Oliver: Interesting observation. I think the difference between me and most AWE developers is I start from a standpoint of understanding reality, rather than being indoctrinated with hype and fantasy, so I understand that the idea of improving the basic configuration for wind energy has been tried by thousands of “teams” for decades at minimum, and so far nobody has quite broken through with a different configuration in common use. So what you are seeing is me having a healthy respect for the magnitude of the challenge, rather than pretending it’s gonna be a “slam-dunk”. Just building a standard wind turbine is probably way over most peoples’ heads, let alone revolutionizing the industry with completely different paradigm. When people come along with intermittent, pulsating, cycling, etc. contraptions, I see it as evidence that they are not really understanding how wind energy works, but it is only my opinion. To me, the idea of a wind energy system that not only moves downwind, but is required to stop producing electricity to use a winch to reel it back upwind, is absurd, and I have only to imagine such a thing on the ground to make it seem even more improbable. Many of the configurations originally promoted, like Magenn, have been 100% ridiculous and yet have been treated like royalty and endlessly promoted and publicized in this hype-driven frenzy. How many people “confirmed” the “high probability” that this almost useless configuration was about to power our entire civilization, thousands? I, on the other hand, consistently, from the beginning, flagged Magenn as a joke. So the way I see things, rightly or wrongly, is that my “shoot from the hip” 5-second analysis, is better than any other analysis that I am aware of, simply due to decades of learning, inventing, building and running real wind energy systems, knowing the challenges, the kind of stuff that goes wrong, and the difficulty of getting a system working and keeping it running, even if you don’t invent a single new thing, but just use what is known. So I’m like the leading cheerleader, but also the leading skeptic. These days it seems people are often expected to take some talking-point, emotion-based “position” either confirming or denying things that are unknown. I just say things that are unknown are unknown until they are known. Right now the usefulness of AWE to provide electricity is unknown. When I point out the improbability of a Magenn or any wind energy reality, some people fight it and just want to argue. They quickly degenerate under the pressure, transitioning to an improper, ineffective state where they actually think that the obstacle to overcome is people like me explaining how difficult wind energy is. No, I am just the messenger. The thing to be overcome is the nature of the challenge itself, not people warning how difficult it is. The whole thing can easily turn into a “shoot the messenger” mentality, where in desperation the people who are failing to solve a problem actually blame the person who explains how difficult the problem is. It’s OK we are used to it in wind energy. As I often explain, wind is invisible, so people can imagine it doing whatever they wish it would do, resulting in “wind energy solutions” based on flawed thinking, but the wind does what it wants. In the end, either you have an economical energy solution, or you don’t, and no amount of mere discussion can change that physical reality. I guess that’s the “bad” side of reality. The “good” side is if you DO come up with an answer, nobody can deny it, but it’s harder than that: You need the execution of a good idea, not just the idea itself, or nobody may recognize it is a good idea.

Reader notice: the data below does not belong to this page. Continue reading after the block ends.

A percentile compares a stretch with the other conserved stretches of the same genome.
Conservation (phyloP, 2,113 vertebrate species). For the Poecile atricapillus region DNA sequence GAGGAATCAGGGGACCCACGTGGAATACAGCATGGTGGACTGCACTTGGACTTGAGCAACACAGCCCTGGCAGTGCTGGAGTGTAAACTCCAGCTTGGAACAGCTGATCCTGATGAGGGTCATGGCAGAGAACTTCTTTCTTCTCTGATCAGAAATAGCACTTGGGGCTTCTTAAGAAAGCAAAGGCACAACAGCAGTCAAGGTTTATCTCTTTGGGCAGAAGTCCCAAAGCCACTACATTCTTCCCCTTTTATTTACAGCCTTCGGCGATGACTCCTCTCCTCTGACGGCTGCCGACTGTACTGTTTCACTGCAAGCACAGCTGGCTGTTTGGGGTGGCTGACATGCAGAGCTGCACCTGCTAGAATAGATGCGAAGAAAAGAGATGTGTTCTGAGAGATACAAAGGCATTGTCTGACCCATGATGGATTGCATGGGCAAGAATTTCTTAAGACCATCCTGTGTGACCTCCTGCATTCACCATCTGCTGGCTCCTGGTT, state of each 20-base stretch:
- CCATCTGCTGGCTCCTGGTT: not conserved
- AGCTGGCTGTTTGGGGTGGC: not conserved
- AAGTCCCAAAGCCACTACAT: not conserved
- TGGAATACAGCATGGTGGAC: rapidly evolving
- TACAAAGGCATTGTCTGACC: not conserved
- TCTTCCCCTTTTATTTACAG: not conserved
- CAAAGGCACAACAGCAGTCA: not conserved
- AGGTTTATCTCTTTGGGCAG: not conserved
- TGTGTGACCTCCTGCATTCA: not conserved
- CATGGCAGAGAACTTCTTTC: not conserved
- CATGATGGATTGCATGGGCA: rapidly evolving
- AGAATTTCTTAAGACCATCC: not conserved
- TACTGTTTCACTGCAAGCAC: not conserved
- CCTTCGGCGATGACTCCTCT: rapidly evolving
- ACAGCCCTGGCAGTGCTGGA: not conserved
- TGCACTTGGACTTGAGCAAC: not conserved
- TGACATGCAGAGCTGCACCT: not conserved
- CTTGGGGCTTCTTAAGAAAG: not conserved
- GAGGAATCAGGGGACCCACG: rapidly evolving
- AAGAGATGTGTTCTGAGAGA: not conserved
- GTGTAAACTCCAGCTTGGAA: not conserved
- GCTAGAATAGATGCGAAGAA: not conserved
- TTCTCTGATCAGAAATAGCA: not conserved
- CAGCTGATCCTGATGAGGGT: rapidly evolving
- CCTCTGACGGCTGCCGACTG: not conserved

Yep at the end with energy it s all about do you have a performing solution with respect to existing solutions : solar, hydro, genset in term of power, usability, maintenance and cost of course.
Except in the age post-flame wars, noone seems to be arguing that AWE is extremely difficult and perhaps infeasible.
Now I could wish you would shift your focus into «enlightening» us (no sarcasm intended) where you think possibilities are…
AWE prognosis depends of the methodology applied to discover a viable system at utility-scale.